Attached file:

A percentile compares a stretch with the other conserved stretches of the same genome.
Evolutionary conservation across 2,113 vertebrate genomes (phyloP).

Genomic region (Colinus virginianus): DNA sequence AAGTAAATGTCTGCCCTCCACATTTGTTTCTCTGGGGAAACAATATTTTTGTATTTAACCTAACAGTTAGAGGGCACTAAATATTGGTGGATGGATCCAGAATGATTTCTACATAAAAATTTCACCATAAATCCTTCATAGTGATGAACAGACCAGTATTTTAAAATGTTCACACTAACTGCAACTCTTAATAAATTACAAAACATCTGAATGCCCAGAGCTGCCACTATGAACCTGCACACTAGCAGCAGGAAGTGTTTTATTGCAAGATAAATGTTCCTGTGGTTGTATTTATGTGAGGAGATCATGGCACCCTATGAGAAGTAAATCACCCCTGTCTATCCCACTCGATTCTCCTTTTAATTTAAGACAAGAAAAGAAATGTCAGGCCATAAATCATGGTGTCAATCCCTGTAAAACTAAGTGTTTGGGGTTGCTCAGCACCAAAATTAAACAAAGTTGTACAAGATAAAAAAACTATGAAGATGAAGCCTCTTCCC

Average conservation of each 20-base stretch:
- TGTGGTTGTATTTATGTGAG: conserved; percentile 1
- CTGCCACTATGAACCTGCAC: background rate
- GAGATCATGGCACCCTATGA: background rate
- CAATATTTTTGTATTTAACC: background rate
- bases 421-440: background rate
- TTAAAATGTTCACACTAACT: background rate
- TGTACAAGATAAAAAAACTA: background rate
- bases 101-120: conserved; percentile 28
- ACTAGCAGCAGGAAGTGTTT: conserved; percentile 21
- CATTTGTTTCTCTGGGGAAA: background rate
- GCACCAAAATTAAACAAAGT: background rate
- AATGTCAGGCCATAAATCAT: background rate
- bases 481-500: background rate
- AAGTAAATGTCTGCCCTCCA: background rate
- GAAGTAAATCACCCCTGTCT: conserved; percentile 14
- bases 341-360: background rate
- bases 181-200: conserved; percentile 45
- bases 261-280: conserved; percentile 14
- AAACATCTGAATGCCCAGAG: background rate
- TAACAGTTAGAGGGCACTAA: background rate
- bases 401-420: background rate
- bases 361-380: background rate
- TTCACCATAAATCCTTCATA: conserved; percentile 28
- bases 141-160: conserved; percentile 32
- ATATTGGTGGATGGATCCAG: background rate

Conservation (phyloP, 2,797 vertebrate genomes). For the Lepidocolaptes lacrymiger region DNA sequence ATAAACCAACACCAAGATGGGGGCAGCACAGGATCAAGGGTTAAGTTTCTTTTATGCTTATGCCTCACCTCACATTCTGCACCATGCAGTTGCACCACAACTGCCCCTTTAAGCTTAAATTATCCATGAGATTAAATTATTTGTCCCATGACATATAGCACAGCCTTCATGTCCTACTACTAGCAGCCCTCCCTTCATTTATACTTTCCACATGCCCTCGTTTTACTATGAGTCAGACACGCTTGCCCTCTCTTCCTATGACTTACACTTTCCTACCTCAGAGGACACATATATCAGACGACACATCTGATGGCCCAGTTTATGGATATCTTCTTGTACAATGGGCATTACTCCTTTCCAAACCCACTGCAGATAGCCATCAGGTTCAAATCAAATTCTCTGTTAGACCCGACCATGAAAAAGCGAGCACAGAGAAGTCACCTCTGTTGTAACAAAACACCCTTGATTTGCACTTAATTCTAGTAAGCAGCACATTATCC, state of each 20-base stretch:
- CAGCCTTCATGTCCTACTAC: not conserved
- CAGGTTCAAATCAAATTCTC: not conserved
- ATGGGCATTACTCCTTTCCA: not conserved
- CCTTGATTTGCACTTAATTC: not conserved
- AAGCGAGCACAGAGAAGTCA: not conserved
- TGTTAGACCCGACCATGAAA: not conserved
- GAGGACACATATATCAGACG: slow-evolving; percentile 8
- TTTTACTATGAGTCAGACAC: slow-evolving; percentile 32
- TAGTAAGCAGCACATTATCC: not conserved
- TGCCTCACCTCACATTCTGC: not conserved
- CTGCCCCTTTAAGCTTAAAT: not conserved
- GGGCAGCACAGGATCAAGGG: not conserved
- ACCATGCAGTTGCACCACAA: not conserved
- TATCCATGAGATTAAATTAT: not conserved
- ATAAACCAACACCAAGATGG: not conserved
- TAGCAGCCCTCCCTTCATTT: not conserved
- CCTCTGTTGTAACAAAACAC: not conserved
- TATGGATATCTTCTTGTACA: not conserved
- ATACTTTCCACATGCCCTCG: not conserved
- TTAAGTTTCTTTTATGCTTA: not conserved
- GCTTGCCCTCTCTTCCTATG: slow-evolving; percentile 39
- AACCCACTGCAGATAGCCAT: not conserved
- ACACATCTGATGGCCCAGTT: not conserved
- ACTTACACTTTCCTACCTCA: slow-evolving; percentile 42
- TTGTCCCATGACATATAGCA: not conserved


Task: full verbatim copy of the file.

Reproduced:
A percentile compares a stretch with the other conserved stretches of the same genome.
Evolutionary conservation across 2,113 vertebrate genomes (phyloP).

Genomic region (Colinus virginianus): DNA sequence AAGTAAATGTCTGCCCTCCACATTTGTTTCTCTGGGGAAACAATATTTTTGTATTTAACCTAACAGTTAGAGGGCACTAAATATTGGTGGATGGATCCAGAATGATTTCTACATAAAAATTTCACCATAAATCCTTCATAGTGATGAACAGACCAGTATTTTAAAATGTTCACACTAACTGCAACTCTTAATAAATTACAAAACATCTGAATGCCCAGAGCTGCCACTATGAACCTGCACACTAGCAGCAGGAAGTGTTTTATTGCAAGATAAATGTTCCTGTGGTTGTATTTATGTGAGGAGATCATGGCACCCTATGAGAAGTAAATCACCCCTGTCTATCCCACTCGATTCTCCTTTTAATTTAAGACAAGAAAAGAAATGTCAGGCCATAAATCATGGTGTCAATCCCTGTAAAACTAAGTGTTTGGGGTTGCTCAGCACCAAAATTAAACAAAGTTGTACAAGATAAAAAAACTATGAAGATGAAGCCTCTTCCC

Average conservation of each 20-base stretch:
- TGTGGTTGTATTTATGTGAG: conserved; percentile 1
- CTGCCACTATGAACCTGCAC: background rate
- GAGATCATGGCACCCTATGA: background rate
- CAATATTTTTGTATTTAACC: background rate
- bases 421-440: background rate
- TTAAAATGTTCACACTAACT: background rate
- TGTACAAGATAAAAAAACTA: background rate
- bases 101-120: conserved; percentile 28
- ACTAGCAGCAGGAAGTGTTT: conserved; percentile 21
- CATTTGTTTCTCTGGGGAAA: background rate
- GCACCAAAATTAAACAAAGT: background rate
- AATGTCAGGCCATAAATCAT: background rate
- bases 481-500: background rate
- AAGTAAATGTCTGCCCTCCA: background rate
- GAAGTAAATCACCCCTGTCT: conserved; percentile 14
- bases 341-360: background rate
- bases 181-200: conserved; percentile 45
- bases 261-280: conserved; percentile 14
- AAACATCTGAATGCCCAGAG: background rate
- TAACAGTTAGAGGGCACTAA: background rate
- bases 401-420: background rate
- bases 361-380: background rate
- TTCACCATAAATCCTTCATA: conserved; percentile 28
- bases 141-160: conserved; percentile 32
- ATATTGGTGGATGGATCCAG: background rate

Conservation (phyloP, 2,797 vertebrate genomes). For the Lepidocolaptes lacrymiger region DNA sequence ATAAACCAACACCAAGATGGGGGCAGCACAGGATCAAGGGTTAAGTTTCTTTTATGCTTATGCCTCACCTCACATTCTGCACCATGCAGTTGCACCACAACTGCCCCTTTAAGCTTAAATTATCCATGAGATTAAATTATTTGTCCCATGACATATAGCACAGCCTTCATGTCCTACTACTAGCAGCCCTCCCTTCATTTATACTTTCCACATGCCCTCGTTTTACTATGAGTCAGACACGCTTGCCCTCTCTTCCTATGACTTACACTTTCCTACCTCAGAGGACACATATATCAGACGACACATCTGATGGCCCAGTTTATGGATATCTTCTTGTACAATGGGCATTACTCCTTTCCAAACCCACTGCAGATAGCCATCAGGTTCAAATCAAATTCTCTGTTAGACCCGACCATGAAAAAGCGAGCACAGAGAAGTCACCTCTGTTGTAACAAAACACCCTTGATTTGCACTTAATTCTAGTAAGCAGCACATTATCC, state of each 20-base stretch:
- CAGCCTTCATGTCCTACTAC: not conserved
- CAGGTTCAAATCAAATTCTC: not conserved
- ATGGGCATTACTCCTTTCCA: not conserved
- CCTTGATTTGCACTTAATTC: not conserved
- AAGCGAGCACAGAGAAGTCA: not conserved
- TGTTAGACCCGACCATGAAA: not conserved
- GAGGACACATATATCAGACG: slow-evolving; percentile 8
- TTTTACTATGAGTCAGACAC: slow-evolving; percentile 32
- TAGTAAGCAGCACATTATCC: not conserved
- TGCCTCACCTCACATTCTGC: not conserved
- CTGCCCCTTTAAGCTTAAAT: not conserved
- GGGCAGCACAGGATCAAGGG: not conserved
- ACCATGCAGTTGCACCACAA: not conserved
- TATCCATGAGATTAAATTAT: not conserved
- ATAAACCAACACCAAGATGG: not conserved
- TAGCAGCCCTCCCTTCATTT: not conserved
- CCTCTGTTGTAACAAAACAC: not conserved
- TATGGATATCTTCTTGTACA: not conserved
- ATACTTTCCACATGCCCTCG: not conserved
- TTAAGTTTCTTTTATGCTTA: not conserved
- GCTTGCCCTCTCTTCCTATG: slow-evolving; percentile 39
- AACCCACTGCAGATAGCCAT: not conserved
- ACACATCTGATGGCCCAGTT: not conserved
- ACTTACACTTTCCTACCTCA: slow-evolving; percentile 42
- TTGTCCCATGACATATAGCA: not conserved